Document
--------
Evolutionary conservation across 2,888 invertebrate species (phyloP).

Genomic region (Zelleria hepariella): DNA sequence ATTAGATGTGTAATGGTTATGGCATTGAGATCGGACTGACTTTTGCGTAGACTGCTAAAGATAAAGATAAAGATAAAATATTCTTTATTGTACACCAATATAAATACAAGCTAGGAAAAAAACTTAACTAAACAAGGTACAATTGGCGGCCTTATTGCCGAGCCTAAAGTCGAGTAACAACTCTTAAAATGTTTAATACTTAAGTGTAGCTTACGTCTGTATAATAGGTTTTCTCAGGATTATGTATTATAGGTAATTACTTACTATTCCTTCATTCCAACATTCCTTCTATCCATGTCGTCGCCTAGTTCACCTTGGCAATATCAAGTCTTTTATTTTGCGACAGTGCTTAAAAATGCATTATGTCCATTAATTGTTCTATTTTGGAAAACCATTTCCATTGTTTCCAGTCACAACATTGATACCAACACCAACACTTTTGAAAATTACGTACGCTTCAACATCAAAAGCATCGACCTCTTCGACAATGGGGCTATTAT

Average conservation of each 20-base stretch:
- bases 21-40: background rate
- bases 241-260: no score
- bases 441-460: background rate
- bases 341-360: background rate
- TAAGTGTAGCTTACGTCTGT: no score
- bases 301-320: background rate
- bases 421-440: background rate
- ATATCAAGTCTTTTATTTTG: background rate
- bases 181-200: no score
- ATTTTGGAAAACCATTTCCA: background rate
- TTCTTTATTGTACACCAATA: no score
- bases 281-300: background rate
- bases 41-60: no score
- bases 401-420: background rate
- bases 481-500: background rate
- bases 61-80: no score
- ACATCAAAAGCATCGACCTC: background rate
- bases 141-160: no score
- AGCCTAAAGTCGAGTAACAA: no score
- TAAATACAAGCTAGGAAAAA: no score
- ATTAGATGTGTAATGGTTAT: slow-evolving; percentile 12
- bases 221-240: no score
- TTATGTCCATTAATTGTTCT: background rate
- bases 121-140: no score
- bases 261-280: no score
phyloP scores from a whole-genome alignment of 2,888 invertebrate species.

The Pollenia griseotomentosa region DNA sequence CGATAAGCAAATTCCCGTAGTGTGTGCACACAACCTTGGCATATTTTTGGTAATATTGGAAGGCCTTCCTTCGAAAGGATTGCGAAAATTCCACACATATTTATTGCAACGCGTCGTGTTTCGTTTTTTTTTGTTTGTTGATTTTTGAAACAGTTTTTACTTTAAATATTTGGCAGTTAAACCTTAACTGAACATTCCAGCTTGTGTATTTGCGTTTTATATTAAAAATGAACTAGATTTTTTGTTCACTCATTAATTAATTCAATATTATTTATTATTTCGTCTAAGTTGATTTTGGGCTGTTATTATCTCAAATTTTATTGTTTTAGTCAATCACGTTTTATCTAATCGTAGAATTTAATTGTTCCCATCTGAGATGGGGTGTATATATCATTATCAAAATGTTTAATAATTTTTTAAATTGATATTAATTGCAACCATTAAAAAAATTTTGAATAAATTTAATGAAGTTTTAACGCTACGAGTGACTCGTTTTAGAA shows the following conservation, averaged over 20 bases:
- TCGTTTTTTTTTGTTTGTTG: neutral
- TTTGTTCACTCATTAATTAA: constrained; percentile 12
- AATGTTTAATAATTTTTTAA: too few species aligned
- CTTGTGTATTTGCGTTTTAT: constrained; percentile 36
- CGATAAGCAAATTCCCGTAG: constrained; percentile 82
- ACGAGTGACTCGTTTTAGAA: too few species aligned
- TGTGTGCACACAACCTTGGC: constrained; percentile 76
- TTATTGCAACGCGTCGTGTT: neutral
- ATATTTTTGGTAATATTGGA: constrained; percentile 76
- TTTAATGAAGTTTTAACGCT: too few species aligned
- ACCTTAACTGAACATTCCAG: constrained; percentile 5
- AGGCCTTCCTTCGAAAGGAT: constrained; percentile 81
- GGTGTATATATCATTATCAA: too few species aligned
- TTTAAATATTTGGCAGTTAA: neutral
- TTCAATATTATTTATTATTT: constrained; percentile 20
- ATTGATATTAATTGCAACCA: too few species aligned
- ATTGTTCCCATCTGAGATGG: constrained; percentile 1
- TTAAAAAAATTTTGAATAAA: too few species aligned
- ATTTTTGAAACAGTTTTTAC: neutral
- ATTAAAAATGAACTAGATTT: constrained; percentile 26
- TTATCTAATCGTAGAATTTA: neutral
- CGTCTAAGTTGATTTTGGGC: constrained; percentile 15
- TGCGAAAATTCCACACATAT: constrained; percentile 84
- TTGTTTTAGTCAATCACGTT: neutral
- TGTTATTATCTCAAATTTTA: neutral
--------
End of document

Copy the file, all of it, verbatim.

Evolutionary conservation across 2,888 invertebrate species (phyloP).

Genomic region (Zelleria hepariella): DNA sequence ATTAGATGTGTAATGGTTATGGCATTGAGATCGGACTGACTTTTGCGTAGACTGCTAAAGATAAAGATAAAGATAAAATATTCTTTATTGTACACCAATATAAATACAAGCTAGGAAAAAAACTTAACTAAACAAGGTACAATTGGCGGCCTTATTGCCGAGCCTAAAGTCGAGTAACAACTCTTAAAATGTTTAATACTTAAGTGTAGCTTACGTCTGTATAATAGGTTTTCTCAGGATTATGTATTATAGGTAATTACTTACTATTCCTTCATTCCAACATTCCTTCTATCCATGTCGTCGCCTAGTTCACCTTGGCAATATCAAGTCTTTTATTTTGCGACAGTGCTTAAAAATGCATTATGTCCATTAATTGTTCTATTTTGGAAAACCATTTCCATTGTTTCCAGTCACAACATTGATACCAACACCAACACTTTTGAAAATTACGTACGCTTCAACATCAAAAGCATCGACCTCTTCGACAATGGGGCTATTAT

Average conservation of each 20-base stretch:
- bases 21-40: background rate
- bases 241-260: no score
- bases 441-460: background rate
- bases 341-360: background rate
- TAAGTGTAGCTTACGTCTGT: no score
- bases 301-320: background rate
- bases 421-440: background rate
- ATATCAAGTCTTTTATTTTG: background rate
- bases 181-200: no score
- ATTTTGGAAAACCATTTCCA: background rate
- TTCTTTATTGTACACCAATA: no score
- bases 281-300: background rate
- bases 41-60: no score
- bases 401-420: background rate
- bases 481-500: background rate
- bases 61-80: no score
- ACATCAAAAGCATCGACCTC: background rate
- bases 141-160: no score
- AGCCTAAAGTCGAGTAACAA: no score
- TAAATACAAGCTAGGAAAAA: no score
- ATTAGATGTGTAATGGTTAT: slow-evolving; percentile 12
- bases 221-240: no score
- TTATGTCCATTAATTGTTCT: background rate
- bases 121-140: no score
- bases 261-280: no score
phyloP scores from a whole-genome alignment of 2,888 invertebrate species.

The Pollenia griseotomentosa region DNA sequence CGATAAGCAAATTCCCGTAGTGTGTGCACACAACCTTGGCATATTTTTGGTAATATTGGAAGGCCTTCCTTCGAAAGGATTGCGAAAATTCCACACATATTTATTGCAACGCGTCGTGTTTCGTTTTTTTTTGTTTGTTGATTTTTGAAACAGTTTTTACTTTAAATATTTGGCAGTTAAACCTTAACTGAACATTCCAGCTTGTGTATTTGCGTTTTATATTAAAAATGAACTAGATTTTTTGTTCACTCATTAATTAATTCAATATTATTTATTATTTCGTCTAAGTTGATTTTGGGCTGTTATTATCTCAAATTTTATTGTTTTAGTCAATCACGTTTTATCTAATCGTAGAATTTAATTGTTCCCATCTGAGATGGGGTGTATATATCATTATCAAAATGTTTAATAATTTTTTAAATTGATATTAATTGCAACCATTAAAAAAATTTTGAATAAATTTAATGAAGTTTTAACGCTACGAGTGACTCGTTTTAGAA shows the following conservation, averaged over 20 bases:
- TCGTTTTTTTTTGTTTGTTG: neutral
- TTTGTTCACTCATTAATTAA: constrained; percentile 12
- AATGTTTAATAATTTTTTAA: too few species aligned
- CTTGTGTATTTGCGTTTTAT: constrained; percentile 36
- CGATAAGCAAATTCCCGTAG: constrained; percentile 82
- ACGAGTGACTCGTTTTAGAA: too few species aligned
- TGTGTGCACACAACCTTGGC: constrained; percentile 76
- TTATTGCAACGCGTCGTGTT: neutral
- ATATTTTTGGTAATATTGGA: constrained; percentile 76
- TTTAATGAAGTTTTAACGCT: too few species aligned
- ACCTTAACTGAACATTCCAG: constrained; percentile 5
- AGGCCTTCCTTCGAAAGGAT: constrained; percentile 81
- GGTGTATATATCATTATCAA: too few species aligned
- TTTAAATATTTGGCAGTTAA: neutral
- TTCAATATTATTTATTATTT: constrained; percentile 20
- ATTGATATTAATTGCAACCA: too few species aligned
- ATTGTTCCCATCTGAGATGG: constrained; percentile 1
- TTAAAAAAATTTTGAATAAA: too few species aligned
- ATTTTTGAAACAGTTTTTAC: neutral
- ATTAAAAATGAACTAGATTT: constrained; percentile 26
- TTATCTAATCGTAGAATTTA: neutral
- CGTCTAAGTTGATTTTGGGC: constrained; percentile 15
- TGCGAAAATTCCACACATAT: constrained; percentile 84
- TTGTTTTAGTCAATCACGTT: neutral
- TGTTATTATCTCAAATTTTA: neutral